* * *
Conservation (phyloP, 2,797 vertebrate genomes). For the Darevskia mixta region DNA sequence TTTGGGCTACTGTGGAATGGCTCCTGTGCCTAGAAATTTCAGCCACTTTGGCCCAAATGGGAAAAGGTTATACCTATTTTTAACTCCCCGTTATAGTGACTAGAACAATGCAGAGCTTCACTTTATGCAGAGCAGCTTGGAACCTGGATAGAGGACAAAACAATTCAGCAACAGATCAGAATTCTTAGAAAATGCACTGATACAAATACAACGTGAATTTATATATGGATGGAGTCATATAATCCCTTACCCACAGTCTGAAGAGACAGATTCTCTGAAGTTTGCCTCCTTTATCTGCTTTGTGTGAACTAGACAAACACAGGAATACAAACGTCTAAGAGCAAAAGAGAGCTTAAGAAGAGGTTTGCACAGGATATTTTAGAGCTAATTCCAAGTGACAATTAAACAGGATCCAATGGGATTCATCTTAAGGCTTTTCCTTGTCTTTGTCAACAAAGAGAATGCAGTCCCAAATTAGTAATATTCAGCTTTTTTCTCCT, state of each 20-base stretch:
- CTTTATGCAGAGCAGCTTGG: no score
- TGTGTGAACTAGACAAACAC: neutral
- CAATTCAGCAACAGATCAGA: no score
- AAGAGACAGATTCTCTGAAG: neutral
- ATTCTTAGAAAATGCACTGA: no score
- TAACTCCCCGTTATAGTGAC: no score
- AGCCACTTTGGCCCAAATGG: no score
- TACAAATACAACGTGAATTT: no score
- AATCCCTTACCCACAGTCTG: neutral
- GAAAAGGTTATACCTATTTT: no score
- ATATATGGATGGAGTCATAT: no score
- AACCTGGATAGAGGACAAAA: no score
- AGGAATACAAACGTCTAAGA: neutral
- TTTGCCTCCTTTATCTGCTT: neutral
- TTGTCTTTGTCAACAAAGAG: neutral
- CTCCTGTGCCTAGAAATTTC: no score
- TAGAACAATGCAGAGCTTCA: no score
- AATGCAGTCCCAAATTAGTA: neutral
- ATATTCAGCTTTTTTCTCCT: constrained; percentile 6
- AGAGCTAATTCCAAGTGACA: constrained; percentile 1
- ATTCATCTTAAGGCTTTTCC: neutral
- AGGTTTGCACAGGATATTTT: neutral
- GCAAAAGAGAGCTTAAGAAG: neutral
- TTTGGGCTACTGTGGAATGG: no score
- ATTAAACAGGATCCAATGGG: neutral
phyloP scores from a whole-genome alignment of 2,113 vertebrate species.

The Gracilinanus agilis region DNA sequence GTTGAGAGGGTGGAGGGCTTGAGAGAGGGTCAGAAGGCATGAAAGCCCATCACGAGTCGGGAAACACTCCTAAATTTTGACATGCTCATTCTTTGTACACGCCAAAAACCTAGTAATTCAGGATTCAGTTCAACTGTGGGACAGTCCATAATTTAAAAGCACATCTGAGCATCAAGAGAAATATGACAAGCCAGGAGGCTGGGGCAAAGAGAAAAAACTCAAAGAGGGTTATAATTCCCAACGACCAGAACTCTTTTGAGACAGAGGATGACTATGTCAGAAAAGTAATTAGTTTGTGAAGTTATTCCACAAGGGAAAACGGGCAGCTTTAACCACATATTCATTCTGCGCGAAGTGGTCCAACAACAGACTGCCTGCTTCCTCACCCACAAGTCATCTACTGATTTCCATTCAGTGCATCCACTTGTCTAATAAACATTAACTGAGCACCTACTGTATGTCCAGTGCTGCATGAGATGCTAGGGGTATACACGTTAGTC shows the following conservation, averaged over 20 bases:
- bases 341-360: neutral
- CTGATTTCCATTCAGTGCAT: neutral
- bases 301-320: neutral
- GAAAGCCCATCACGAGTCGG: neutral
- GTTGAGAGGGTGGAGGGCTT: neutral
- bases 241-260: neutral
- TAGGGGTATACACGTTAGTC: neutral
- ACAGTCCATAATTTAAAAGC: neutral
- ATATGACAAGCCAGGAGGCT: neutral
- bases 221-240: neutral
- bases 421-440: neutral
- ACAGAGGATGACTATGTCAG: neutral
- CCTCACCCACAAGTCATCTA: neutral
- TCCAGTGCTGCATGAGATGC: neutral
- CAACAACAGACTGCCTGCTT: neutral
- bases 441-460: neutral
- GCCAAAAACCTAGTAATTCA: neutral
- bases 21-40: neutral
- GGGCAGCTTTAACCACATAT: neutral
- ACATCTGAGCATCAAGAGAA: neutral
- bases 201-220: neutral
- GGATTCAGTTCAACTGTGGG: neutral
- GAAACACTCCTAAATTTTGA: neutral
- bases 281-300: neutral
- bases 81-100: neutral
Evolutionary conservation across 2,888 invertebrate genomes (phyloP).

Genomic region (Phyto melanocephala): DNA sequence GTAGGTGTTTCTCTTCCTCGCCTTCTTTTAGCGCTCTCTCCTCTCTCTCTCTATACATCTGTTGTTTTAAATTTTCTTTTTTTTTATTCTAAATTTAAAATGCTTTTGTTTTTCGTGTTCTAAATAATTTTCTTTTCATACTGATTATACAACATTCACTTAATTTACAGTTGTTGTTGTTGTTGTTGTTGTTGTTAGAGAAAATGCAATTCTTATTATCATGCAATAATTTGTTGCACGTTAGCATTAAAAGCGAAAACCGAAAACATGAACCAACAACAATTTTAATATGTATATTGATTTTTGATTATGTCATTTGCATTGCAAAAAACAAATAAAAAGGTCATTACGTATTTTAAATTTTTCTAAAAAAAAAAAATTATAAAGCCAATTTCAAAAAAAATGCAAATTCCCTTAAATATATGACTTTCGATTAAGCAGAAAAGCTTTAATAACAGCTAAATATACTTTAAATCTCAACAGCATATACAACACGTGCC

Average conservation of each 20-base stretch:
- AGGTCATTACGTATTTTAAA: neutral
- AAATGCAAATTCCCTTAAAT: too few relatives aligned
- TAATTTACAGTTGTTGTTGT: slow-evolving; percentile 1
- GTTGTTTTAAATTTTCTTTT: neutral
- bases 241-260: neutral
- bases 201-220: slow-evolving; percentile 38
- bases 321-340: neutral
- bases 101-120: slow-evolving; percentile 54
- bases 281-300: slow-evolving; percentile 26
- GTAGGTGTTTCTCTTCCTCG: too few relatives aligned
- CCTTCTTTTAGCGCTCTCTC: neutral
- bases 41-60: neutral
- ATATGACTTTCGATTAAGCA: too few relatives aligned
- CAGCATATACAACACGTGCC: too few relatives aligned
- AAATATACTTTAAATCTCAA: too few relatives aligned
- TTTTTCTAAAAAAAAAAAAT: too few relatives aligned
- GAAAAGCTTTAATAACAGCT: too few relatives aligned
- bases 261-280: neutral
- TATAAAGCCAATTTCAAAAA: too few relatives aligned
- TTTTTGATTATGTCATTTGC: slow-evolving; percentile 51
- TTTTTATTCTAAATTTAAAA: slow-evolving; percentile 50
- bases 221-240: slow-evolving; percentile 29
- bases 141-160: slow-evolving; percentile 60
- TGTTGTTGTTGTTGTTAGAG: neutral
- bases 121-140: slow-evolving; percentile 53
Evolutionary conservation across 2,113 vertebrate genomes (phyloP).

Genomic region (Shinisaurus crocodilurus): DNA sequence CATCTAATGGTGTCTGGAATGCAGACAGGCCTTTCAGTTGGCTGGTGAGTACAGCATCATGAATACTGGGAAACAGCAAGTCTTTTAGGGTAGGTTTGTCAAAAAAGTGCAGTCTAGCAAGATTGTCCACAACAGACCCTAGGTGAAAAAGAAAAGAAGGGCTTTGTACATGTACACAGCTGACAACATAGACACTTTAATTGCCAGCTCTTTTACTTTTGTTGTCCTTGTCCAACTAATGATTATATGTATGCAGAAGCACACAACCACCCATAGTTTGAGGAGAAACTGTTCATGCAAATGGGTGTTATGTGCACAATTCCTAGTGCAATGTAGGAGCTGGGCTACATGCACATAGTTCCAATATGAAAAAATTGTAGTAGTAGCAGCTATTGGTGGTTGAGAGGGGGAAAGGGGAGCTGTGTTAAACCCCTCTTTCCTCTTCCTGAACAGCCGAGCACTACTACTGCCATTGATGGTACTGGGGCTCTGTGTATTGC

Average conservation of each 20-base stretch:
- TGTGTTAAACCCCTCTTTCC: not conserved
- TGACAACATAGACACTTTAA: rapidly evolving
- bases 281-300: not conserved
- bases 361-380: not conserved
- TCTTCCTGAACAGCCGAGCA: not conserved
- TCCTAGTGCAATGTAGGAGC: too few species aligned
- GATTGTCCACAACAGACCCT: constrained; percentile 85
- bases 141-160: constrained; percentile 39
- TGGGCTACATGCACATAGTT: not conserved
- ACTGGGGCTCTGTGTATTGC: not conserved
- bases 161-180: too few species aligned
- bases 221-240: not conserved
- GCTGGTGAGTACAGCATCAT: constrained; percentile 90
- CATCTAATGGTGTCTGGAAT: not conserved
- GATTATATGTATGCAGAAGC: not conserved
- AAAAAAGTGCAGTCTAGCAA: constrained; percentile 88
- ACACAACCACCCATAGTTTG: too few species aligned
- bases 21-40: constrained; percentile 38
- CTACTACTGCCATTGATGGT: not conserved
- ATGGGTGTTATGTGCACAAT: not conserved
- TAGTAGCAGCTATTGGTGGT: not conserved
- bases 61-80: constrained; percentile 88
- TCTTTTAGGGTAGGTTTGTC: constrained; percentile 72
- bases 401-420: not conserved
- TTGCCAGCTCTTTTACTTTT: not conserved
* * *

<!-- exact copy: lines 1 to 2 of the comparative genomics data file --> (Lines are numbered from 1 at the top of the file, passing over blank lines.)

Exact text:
Conservation (phyloP, 2,797 vertebrate genomes). For the Darevskia mixta region DNA sequence TTTGGGCTACTGTGGAATGGCTCCTGTGCCTAGAAATTTCAGCCACTTTGGCCCAAATGGGAAAAGGTTATACCTATTTTTAACTCCCCGTTATAGTGACTAGAACAATGCAGAGCTTCACTTTATGCAGAGCAGCTTGGAACCTGGATAGAGGACAAAACAATTCAGCAACAGATCAGAATTCTTAGAAAATGCACTGATACAAATACAACGTGAATTTATATATGGATGGAGTCATATAATCCCTTACCCACAGTCTGAAGAGACAGATTCTCTGAAGTTTGCCTCCTTTATCTGCTTTGTGTGAACTAGACAAACACAGGAATACAAACGTCTAAGAGCAAAAGAGAGCTTAAGAAGAGGTTTGCACAGGATATTTTAGAGCTAATTCCAAGTGACAATTAAACAGGATCCAATGGGATTCATCTTAAGGCTTTTCCTTGTCTTTGTCAACAAAGAGAATGCAGTCCCAAATTAGTAATATTCAGCTTTTTTCTCCT, state of each 20-base stretch:
- CTTTATGCAGAGCAGCTTGG: no score